Thursday, July 05, 2018

BOOK REVIEW! THE AGE OF ROCK 2, EDITED BY JONATHAN EISEN (Vintage Books, 1970)

Given that I ain't set my paws on this 'un since 1980 at the latest I thought it might be time to give this collection of then-pertinent rock writing deemed worthy enough of being reprinted in a collection another go at it. After all, Jonathan Eisen did such a good job with his TWENTY MINUTE FANDANGOS AND FOREVER CHANGES gatherin' of hotcha rock scribing, and since I've practically forgotten about this particular title I was sure this was gonna be a top notch collection containing everything that was right about "The Golden Age of Rock Criticism" or whatever Eddie Flowers once called that period when rock was feh, but the writing was sure prime cut. And man, if there's anything I could use here in the dark dank late teens it's HIGH ENERGY ROCK AND ROLL SCREED.

Unfortunately THE AGE OF ROCK 2 fails on a few counts. But the thing's still plenty readable and in fact has made for more of that fine Sunday afternoon and weeknight pre-beddy-bye time reading that I sure crave, so maybe it's for that I'll give this sampler a hefty rah even with the usual paens to Woodstock Nation (yawn!) and other vermin that have continually ruined and eradicated any sense of rock music as the total destroyer of jive (teenage and otherwise) off the face of this earth.

There are plenty of rockist plateaus to be found. David Walley from JAZZ AND POP's interview with the MC5 was quite nice, not as good as the one John Sinclair did with Rob Tyner in some old FIFTH ESTATE where the subjects of Joseph Jarman and just how influential the Five were in the area long before the appearance of KICK OUT THE JAMS were bandied about, but still good enough what with the band trying to come off as real down to earth guys transcending their revolutionary image that eventually bogged their entire career down. The Danny Fields interview from SCREW of all places was even better, with Fields giving us alla that behind-the-behind the scenes info on his role at Electra and other aspects of the biz which made him one of the very few FANS who could get away with a whole lot more than any of us would've ever thought! And who could resist reading a cutting (if accurate enough) putdown of the communist surge in pop music taken from a John Birch Society magazine (which, along with a few other pieces, was uncredited leading me to believe that a lotta the material here was reprinted w/o permission) followed by a Soviet assessment of the Beatles as consumerist flotsam!

That's not even counting the contributions from the big guns like Richard Meltzer (mostly old CRAWDADDY pieces but a few newer items such as his overall appreciation of the English heavies) and Sandy Pearlman's "Saucers Land in Virginia" which was yet another of those things that made the original CRAWDADDY so hotcha even in the face of Jefferson Airplane worship. There's even more smart talk from the likes of Robert Somma and Lenny Kaye's "The Best of Accapella" which is the thing that got Patti Smith all revved up about him in the first place.

However, even these higher echelon rock pieces aren't enough to make ya wanna puke at alla that hippie swill that, admittedly, was even more part and parcel to the "rock experience" than the high energy crowd would care to remember. Unfortunately, they're here to remind us all of just what a stinking cesspool of music and "culture" the late-sixties coulda been.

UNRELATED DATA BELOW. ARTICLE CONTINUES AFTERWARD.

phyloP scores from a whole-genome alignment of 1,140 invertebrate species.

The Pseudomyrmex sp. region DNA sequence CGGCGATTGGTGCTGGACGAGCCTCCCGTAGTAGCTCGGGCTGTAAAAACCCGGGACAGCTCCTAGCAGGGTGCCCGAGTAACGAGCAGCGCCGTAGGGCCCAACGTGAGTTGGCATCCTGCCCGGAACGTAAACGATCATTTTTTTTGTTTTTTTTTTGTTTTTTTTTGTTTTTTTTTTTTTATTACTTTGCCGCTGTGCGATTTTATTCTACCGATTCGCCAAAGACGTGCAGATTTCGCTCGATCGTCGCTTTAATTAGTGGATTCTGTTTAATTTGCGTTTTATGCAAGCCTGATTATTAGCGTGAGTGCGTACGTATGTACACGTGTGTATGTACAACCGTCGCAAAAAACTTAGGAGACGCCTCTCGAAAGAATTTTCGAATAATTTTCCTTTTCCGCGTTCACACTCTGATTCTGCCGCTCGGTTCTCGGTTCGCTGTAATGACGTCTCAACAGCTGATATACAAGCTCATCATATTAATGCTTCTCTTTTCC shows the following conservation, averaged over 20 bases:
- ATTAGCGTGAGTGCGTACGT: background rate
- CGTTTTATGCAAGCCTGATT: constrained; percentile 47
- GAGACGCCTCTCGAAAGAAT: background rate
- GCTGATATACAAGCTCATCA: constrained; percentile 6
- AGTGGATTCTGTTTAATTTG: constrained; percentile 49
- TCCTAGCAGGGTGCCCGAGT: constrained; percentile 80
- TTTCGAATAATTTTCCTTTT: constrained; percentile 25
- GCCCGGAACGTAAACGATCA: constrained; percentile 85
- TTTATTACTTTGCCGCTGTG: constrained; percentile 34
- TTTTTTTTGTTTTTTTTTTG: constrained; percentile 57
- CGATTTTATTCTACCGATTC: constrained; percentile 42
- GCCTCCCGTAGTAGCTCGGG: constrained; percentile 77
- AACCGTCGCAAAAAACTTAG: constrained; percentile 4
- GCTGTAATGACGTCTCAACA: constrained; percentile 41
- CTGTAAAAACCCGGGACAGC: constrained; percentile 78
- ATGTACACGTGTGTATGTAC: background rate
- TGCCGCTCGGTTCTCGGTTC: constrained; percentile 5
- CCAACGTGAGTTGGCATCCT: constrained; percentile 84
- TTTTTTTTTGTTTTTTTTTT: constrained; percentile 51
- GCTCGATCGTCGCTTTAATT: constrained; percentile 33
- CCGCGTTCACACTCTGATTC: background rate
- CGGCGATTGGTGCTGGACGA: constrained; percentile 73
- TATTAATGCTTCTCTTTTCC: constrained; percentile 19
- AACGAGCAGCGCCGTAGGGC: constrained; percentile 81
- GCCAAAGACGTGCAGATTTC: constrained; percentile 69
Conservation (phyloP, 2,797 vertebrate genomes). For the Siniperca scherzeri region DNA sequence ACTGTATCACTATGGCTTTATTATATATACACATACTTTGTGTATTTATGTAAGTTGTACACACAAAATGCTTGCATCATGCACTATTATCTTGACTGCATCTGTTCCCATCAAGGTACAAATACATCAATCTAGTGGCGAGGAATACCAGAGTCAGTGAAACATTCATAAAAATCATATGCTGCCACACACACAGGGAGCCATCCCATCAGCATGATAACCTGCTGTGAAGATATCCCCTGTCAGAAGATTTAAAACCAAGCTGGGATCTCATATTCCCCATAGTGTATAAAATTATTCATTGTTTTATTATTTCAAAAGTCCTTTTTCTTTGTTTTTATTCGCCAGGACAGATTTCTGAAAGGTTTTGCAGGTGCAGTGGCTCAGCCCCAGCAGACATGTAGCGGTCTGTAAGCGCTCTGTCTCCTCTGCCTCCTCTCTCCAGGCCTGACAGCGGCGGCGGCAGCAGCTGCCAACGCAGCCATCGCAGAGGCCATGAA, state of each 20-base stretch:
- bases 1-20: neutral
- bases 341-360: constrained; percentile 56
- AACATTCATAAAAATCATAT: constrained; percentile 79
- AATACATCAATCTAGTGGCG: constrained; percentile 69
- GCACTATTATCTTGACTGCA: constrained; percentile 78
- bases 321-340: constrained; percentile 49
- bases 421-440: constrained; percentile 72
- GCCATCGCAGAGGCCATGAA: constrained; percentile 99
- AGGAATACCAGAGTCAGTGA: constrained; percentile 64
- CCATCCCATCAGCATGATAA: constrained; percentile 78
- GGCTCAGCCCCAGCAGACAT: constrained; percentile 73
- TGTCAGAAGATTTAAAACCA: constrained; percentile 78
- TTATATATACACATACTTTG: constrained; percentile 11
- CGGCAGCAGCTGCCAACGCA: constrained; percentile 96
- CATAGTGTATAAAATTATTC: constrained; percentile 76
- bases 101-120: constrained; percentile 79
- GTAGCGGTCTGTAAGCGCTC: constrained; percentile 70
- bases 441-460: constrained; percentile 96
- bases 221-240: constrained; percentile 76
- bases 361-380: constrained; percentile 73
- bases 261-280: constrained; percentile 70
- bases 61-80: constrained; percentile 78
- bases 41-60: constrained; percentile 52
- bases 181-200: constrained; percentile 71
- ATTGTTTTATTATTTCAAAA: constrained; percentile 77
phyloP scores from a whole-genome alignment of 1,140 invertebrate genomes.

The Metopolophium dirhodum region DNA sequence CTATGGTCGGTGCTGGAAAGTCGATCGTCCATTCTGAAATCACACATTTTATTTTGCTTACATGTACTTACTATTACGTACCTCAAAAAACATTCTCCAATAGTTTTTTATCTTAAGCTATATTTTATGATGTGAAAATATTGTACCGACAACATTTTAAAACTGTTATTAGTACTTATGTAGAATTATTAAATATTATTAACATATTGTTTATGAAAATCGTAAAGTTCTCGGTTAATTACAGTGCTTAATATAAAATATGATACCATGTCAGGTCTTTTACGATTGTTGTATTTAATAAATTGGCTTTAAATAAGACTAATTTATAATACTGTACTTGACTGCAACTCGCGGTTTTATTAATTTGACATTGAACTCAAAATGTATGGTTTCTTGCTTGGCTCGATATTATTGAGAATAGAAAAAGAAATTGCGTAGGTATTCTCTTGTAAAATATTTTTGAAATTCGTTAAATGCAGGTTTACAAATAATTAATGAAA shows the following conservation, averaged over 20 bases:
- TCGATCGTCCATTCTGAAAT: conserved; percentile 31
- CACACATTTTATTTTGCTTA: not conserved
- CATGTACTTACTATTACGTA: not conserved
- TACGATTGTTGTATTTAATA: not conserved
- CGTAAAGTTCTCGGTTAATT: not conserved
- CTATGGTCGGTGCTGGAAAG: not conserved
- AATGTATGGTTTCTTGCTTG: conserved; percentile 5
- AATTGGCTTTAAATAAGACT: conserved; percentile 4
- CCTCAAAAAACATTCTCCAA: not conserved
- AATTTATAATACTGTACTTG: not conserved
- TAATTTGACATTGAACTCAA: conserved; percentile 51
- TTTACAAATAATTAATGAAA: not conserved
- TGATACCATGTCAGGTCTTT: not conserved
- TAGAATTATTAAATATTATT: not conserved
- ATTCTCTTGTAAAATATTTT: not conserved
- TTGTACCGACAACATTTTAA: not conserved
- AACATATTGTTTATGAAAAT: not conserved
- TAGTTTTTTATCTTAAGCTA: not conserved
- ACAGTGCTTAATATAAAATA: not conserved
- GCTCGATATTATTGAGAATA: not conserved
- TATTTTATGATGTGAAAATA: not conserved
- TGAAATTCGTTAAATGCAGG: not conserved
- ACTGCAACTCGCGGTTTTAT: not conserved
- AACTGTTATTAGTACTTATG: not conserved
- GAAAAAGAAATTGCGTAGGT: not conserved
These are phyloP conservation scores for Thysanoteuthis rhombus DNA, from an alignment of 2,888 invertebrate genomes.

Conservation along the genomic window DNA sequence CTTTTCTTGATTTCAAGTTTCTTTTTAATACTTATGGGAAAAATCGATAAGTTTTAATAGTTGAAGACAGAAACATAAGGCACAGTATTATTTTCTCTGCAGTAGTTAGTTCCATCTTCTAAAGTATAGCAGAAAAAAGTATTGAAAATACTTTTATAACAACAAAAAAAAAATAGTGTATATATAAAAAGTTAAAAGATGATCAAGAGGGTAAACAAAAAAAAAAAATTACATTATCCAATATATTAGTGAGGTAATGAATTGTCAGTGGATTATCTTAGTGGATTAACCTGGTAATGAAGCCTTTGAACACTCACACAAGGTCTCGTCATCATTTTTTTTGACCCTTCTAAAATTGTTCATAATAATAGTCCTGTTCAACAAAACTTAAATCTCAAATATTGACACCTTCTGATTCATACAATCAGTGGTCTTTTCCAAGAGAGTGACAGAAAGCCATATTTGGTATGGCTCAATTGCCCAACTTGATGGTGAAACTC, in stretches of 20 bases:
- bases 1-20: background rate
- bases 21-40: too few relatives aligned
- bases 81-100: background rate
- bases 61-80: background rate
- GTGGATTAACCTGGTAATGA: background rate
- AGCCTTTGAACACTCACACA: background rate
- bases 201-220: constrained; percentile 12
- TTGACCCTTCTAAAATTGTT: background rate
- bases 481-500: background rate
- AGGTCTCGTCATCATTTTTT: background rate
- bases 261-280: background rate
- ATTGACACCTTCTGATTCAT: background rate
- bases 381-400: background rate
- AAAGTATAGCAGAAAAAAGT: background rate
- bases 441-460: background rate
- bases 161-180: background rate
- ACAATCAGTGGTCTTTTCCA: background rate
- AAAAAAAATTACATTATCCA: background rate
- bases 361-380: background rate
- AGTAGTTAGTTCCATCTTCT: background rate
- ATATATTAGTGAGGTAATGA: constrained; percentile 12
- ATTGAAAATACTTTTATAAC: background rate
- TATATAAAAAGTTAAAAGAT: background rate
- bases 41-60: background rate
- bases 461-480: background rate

I dunno about you, but I never consider Jon Wiener one of the better rockscribes of that era (or after) and his Woodstock as a capitalist ploy article doesn't come off as the usual paen to hippie purity but of hippies once again being duped by the man. Now I don't care about Love Peace and (usually dried up) Music as much as you, but attacking it from a socialist standpoint ain't exactly anything I'd call beneficial to the punk way of thinking. Michael Lydon's "Rock For Sale" tackles the commercialization of rock even further as if it's such a big crime, perhaps forgetting alla those great Coke and Great Shakes commercials that were popping up only a few years earlier. But hey, Lydon was talking about "hip" rock all along and you know what that means...

Even some of the entries that I thought I would like tended to fall flat, such as Bobby Abrams' (a writer who showed much talent and could have developed into a Bangs or Meltzer had he only stuck around longer) piece on the Stones and even Ian Whitcomb on the British "rocker" movement. And not-so-oddly enough, one Howard Junker contributed a look-back-see regarding the fifties that I'll bet helped kick off that whole AMERICAN GRAFFITI/HAPPY DAYS seventies trip that had the youth of the day digging all of the WORST aspects of old rock 'n roll and none of the harsh, primitive ideals people like myself still love about those now-loathed times. Gee, thanks for influencing every tee-vee variety show and dingbat high school teacher I had, Howard!

Your cherce. You probably have read the good stuff before and if so you don't need this. If you never got to see the earlier, more "journalistic" serious rock writing of the  late-sixties well, just be sure that you read this one carefully. It sure is great going over everything that was GOOD about the post-garage band/pre-punkist portion of the twentieth century, but man do those hippoid reminiscences sure bring everything down to a level of...the same mindless stick-it-to-the-man who is more or less SUPPORTING you anyway (I mean, ain't George Soros and Warren Buffet every much as part of the revolution as the pampered beyond believe upper class protest kids?) rabble rousing that has come back in style with a vengeance these sad 'n sorry time!

1 comment:

J. D. King said...

Sheesh. What's worse: rock music or rock crits? Buncha malodorous malcontents. Fire up the helicopters, shove those old hippies on board, take 'em for a nice little ride. Then, the Pinochet plunge.